I once read that some analysts' valuation models extend out for 20 or 30 years. In an uncertain world, this seems like a recipe for disaster -- it's hard enough to predict the next quarter's earnings. To succeed, investors need to learn how to deal with uncertainty.

Accuracy vs. precision
Economist John Maynard Keynes once said, "I'd rather be roughly right than precisely wrong." Fools should follow suit when evaluating investment opportunities.

Investors often confuse precision with accuracy. If you asked how many people there are on Earth, an answer of 5,345,342,993 might seem extraordinarily accurate. It's not. A much less precise -- but more accurate -- answer would place Earth's population at roughly 6.6 billion people.

This fallacy happens in the real world, too. Various risk modelers, who rely on relatively precise data, estimated Hurricane Katrina's losses between $10 billion and $26.5 billion, but the actual loss was around $40 billion. Although precision produces nice numbers, it often lacks accuracy. In other words, if you concentrate too much on individual trees, you might miss the forest.

Knowable vs. unknowable
To deal with uncertainty, you've also got to separate the things you can know from the things you can't. Pascal's infamous wager conjectured that if you're uncertain whether God exists, you might as well "bet" that He does. Pascal deduced that proving God's existence would be impossible. Faced with the chance of being wrong and facing eternal damnation, he argued that it'd be wiser to err on the side of caution, and believe.

Investors should similarly weigh the risks, rewards, and consequences of their actions. As the subprime debacle wreaks havoc on balance sheets, investors need to deal with the market's uncertainty about subprime exposure. That doesn't mean Fools should automatically rule out investments in companies with subprime exposure, like Countrywide (NYSE:CFC), Bear Stearns (NYSE:BSC) or Merrill Lynch (NYSE:MER). But it's best to invest only if the share price makes sense after you assume the worst.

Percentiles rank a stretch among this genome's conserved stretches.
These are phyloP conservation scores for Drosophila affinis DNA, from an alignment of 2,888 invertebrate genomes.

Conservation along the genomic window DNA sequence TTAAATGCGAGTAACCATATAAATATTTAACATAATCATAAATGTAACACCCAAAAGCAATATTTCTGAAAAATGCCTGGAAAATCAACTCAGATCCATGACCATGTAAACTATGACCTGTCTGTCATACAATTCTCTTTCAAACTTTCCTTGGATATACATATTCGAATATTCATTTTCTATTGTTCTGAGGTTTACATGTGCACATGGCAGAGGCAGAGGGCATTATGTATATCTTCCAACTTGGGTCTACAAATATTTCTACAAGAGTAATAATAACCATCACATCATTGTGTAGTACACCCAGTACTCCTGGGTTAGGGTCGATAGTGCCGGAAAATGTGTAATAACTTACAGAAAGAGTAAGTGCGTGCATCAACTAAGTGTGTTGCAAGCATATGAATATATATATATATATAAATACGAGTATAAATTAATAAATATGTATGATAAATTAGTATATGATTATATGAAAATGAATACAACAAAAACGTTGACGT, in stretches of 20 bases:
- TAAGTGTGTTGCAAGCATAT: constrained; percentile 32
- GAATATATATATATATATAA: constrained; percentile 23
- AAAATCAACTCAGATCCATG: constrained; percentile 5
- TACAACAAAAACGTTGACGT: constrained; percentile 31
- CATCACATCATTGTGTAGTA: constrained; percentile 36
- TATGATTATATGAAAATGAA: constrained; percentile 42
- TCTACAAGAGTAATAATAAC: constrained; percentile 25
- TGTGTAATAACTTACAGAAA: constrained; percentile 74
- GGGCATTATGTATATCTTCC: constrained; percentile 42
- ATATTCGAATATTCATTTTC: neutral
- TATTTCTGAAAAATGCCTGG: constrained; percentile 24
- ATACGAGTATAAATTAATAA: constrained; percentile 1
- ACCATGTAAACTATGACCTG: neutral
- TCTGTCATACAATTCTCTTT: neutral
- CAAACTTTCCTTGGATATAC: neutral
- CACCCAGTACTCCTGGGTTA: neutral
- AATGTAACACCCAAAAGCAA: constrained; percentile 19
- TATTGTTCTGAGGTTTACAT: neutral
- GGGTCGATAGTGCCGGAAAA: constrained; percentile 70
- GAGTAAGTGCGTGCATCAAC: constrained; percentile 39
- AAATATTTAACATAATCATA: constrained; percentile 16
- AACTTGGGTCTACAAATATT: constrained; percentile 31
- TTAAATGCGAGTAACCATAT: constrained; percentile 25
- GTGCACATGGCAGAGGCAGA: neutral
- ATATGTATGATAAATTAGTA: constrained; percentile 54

Margin of safety
How can you find the stocks best prepared for the worst-case scenario? By looking for a margin of safety. In the homebuilding industry, for instance, potential investors face the uncertainty of a prolonged housing slowdown, falling land values, and a shaky and illiquid credit market. Thus, investors should only seek homebuilders whose great balance sheets provide ample armor against even the most dire economic situations.

For example, Motley Fool Hidden Gems pick MDC (NYSE:MDC) has a $670 million cash hoard, giving it the liquidity needed to wait out the storm, should the housing market stay down longer than expected. That cash stash also reduces MDC's reliance on a shaky credit market, and it allows the company to pick up cheap assets if land values plummet.

Investors need to ask themselves several key questions: What if my assumptions are wrong? What's a conservative margin of error? If the stock price still makes sense under worst-case scenarios, it might be time to pull the trigger.

The bottom line
Although we live in an uncertain world, intelligent investors can increase their odds of superior long-term results by following these simple steps:

  1. Seek situations that only require you to be vaguely, rather than precisely, accurate. Don't be duped by false precision.
  2. Diligently weigh the risks, rewards, and probabilities in every investment. Separate the knowable from the unknowable, conservatively assume the worst in uncertain scenarios, and then look for bargains.
  3. Lastly, always seek stocks with a margin of safety.

Related Foolishness:

MDC is a Motley Fool Hidden Gems recommendation. Try any of our investing services free for 30 days.

Fool contributor Emil Lee is an analyst and a disciple of value investing. He doesn't own shares in any of the companies mentioned above. Emil appreciates your comments, concerns, and complaints. The Motley Fool's disclosure policy deals only in known knowns, as opposed to unknown knowns.